Attic pottery

Posted in Ancient World, Antiquities

Is That Available as an e-Book? Scrolling through an Ancient Text

Attic Red-Figure Cup Fragment
Attic Red-Figure Cup Fragment (detail); Akestorides Painter, Greek (Attic), active about 470 - 450 B.C.; Athens, Greece, Europe; about 470 - 450 B.C.; Terracotta; Object (greatest extent): 6.8 cm (2 11/16 in.); 86.AE.324

An ancient depiction of a classroom and the mysterious marked letters on a scroll; but what do these letters mean? More»

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Posted in Antiquities, Behind the Scenes, Conservation, Getty Conservation Institute, J. Paul Getty Museum, Research, Voices

Getty Voices: Attic Pots and Atomic Particles

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How did the ancient Greeks make their characteristic red-and-black pottery? Modern science may finally yield the answer. More»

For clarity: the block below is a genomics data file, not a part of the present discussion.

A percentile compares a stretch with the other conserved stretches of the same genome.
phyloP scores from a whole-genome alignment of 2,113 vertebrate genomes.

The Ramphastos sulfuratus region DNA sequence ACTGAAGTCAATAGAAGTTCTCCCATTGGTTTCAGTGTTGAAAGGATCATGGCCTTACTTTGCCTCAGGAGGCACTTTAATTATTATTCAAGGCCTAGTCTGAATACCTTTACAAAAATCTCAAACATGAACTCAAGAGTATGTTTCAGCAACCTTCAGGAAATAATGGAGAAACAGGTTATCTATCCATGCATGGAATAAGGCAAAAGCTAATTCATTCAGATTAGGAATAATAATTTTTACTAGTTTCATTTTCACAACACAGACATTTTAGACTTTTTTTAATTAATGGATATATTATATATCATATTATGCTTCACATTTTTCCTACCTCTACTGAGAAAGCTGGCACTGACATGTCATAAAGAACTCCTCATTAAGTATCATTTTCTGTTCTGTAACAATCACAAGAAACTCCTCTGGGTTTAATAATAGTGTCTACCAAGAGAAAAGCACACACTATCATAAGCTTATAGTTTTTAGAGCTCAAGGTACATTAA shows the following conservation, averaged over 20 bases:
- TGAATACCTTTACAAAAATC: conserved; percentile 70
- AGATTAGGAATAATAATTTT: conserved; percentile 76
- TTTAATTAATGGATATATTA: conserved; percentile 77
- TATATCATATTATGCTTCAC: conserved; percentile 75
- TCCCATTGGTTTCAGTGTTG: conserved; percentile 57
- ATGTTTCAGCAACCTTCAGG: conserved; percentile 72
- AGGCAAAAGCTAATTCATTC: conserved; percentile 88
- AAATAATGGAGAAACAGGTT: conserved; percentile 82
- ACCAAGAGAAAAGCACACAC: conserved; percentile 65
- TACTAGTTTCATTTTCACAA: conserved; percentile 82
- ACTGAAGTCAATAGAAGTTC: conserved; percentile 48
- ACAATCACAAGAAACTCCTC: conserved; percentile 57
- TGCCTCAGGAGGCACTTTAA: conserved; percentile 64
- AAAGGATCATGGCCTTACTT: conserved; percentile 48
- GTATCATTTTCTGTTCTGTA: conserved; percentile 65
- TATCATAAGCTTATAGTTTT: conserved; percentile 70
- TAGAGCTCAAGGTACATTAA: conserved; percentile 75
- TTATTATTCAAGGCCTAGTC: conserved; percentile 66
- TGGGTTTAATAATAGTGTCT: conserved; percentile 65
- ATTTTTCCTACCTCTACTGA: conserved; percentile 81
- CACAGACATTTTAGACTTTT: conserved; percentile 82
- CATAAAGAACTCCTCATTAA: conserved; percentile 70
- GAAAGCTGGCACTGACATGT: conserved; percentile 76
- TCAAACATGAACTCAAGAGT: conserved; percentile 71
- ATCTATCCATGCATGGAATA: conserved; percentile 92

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      What is sunrise like at the Getty?

      “The fog was so thick we couldn’t see the sunrise when it came at 5:47am PT. There was no gong, no fanfare. Many of us were oblivious, engrossed in conversations with old friends or new acquaintances, awkwardly touching each other as per Ono’s instructions, or contemplating the obscured landscape. I looked at my companions, asking them “Was that it? Did we miss it?” That was it, but we hadn’t missed it at all.

      Piece by hyperallergic‘s Matt Stromberg. Read in full here.

      07/06/15

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